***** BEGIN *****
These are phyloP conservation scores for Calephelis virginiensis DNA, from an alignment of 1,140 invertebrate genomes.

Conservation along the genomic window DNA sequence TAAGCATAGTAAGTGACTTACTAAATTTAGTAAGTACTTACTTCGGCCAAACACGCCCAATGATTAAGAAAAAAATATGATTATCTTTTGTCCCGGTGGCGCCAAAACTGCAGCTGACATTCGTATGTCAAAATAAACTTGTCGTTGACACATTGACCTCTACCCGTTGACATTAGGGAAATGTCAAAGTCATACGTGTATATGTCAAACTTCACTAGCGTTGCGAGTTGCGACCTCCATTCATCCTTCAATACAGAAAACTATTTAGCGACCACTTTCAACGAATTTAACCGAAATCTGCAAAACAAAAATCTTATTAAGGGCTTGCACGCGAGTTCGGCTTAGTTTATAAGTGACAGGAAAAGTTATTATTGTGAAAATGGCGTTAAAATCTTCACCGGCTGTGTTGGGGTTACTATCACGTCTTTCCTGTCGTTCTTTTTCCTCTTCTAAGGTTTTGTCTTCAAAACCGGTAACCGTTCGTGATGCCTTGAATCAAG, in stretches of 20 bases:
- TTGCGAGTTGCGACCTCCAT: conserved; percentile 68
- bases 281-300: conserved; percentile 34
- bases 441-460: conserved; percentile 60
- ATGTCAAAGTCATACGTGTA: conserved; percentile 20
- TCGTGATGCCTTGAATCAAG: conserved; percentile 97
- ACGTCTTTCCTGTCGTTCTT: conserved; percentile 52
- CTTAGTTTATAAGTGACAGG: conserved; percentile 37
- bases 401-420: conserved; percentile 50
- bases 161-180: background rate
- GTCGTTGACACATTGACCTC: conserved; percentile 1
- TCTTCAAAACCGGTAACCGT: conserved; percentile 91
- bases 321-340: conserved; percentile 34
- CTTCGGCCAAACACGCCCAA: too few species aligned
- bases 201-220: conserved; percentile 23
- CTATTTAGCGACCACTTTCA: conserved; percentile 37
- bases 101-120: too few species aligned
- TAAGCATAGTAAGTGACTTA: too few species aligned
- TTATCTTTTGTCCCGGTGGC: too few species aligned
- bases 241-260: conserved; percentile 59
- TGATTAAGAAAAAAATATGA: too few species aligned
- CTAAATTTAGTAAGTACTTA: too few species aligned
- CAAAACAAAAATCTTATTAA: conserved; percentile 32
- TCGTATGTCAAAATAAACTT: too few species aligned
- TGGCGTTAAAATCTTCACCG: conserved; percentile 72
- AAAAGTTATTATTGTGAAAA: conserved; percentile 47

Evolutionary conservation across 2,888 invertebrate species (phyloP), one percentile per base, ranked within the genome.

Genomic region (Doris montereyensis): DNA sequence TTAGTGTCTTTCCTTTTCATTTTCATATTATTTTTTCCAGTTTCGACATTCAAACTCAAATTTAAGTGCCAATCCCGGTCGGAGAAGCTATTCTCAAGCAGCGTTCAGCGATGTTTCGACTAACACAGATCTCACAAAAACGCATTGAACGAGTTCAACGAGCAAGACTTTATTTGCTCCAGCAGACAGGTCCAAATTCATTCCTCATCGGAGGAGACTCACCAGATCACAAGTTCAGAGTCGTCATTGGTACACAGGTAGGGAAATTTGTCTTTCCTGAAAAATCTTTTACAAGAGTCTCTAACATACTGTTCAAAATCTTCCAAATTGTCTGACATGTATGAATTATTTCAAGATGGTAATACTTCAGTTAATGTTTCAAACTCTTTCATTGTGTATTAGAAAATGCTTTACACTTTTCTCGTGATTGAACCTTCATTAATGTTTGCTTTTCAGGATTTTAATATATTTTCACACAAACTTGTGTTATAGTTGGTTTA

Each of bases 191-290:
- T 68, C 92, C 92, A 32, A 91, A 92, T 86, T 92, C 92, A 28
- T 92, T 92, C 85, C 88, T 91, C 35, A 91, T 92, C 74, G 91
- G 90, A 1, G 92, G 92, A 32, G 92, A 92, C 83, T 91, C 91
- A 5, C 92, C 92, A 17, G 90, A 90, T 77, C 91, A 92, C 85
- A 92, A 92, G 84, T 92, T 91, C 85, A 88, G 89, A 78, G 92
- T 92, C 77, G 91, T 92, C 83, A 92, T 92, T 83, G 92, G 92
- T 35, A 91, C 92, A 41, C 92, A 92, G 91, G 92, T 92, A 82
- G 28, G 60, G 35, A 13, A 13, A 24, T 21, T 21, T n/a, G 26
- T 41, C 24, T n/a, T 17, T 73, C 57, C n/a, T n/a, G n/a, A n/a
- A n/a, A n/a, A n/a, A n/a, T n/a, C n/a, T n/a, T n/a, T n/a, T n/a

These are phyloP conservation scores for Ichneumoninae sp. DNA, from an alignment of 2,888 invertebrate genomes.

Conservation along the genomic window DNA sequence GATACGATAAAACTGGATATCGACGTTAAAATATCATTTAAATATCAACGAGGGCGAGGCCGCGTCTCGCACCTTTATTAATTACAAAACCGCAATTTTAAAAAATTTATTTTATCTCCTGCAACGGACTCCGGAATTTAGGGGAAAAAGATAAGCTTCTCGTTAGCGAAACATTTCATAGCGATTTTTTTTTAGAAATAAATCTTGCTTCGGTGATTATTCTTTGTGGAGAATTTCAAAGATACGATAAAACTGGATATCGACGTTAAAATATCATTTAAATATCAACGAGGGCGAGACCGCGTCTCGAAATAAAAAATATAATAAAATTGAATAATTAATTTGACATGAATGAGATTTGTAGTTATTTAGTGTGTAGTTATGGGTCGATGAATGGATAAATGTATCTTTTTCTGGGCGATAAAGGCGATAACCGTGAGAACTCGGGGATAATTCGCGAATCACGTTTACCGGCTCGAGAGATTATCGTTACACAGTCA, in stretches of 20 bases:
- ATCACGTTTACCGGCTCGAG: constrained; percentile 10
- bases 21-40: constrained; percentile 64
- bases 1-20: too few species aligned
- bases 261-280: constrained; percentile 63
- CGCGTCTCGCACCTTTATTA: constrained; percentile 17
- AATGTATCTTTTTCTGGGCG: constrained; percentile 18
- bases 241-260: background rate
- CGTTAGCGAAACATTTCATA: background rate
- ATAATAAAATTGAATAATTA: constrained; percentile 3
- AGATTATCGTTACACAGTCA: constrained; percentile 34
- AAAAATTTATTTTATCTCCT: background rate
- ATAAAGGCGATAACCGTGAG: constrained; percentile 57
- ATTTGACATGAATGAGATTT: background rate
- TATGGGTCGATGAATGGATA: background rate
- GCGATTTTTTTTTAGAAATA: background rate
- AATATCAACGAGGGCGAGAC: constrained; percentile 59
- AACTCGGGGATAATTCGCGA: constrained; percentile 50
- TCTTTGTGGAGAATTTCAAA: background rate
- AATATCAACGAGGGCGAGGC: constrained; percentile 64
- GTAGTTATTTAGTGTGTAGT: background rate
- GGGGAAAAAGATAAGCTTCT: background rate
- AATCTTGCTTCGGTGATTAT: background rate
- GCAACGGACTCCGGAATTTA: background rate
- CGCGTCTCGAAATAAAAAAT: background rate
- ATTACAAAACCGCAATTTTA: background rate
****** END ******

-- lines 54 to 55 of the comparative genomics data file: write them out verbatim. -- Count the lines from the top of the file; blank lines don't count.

- ATAAAGGCGATAACCGTGAG: constrained; percentile 57
- ATTTGACATGAATGAGATTT: background rate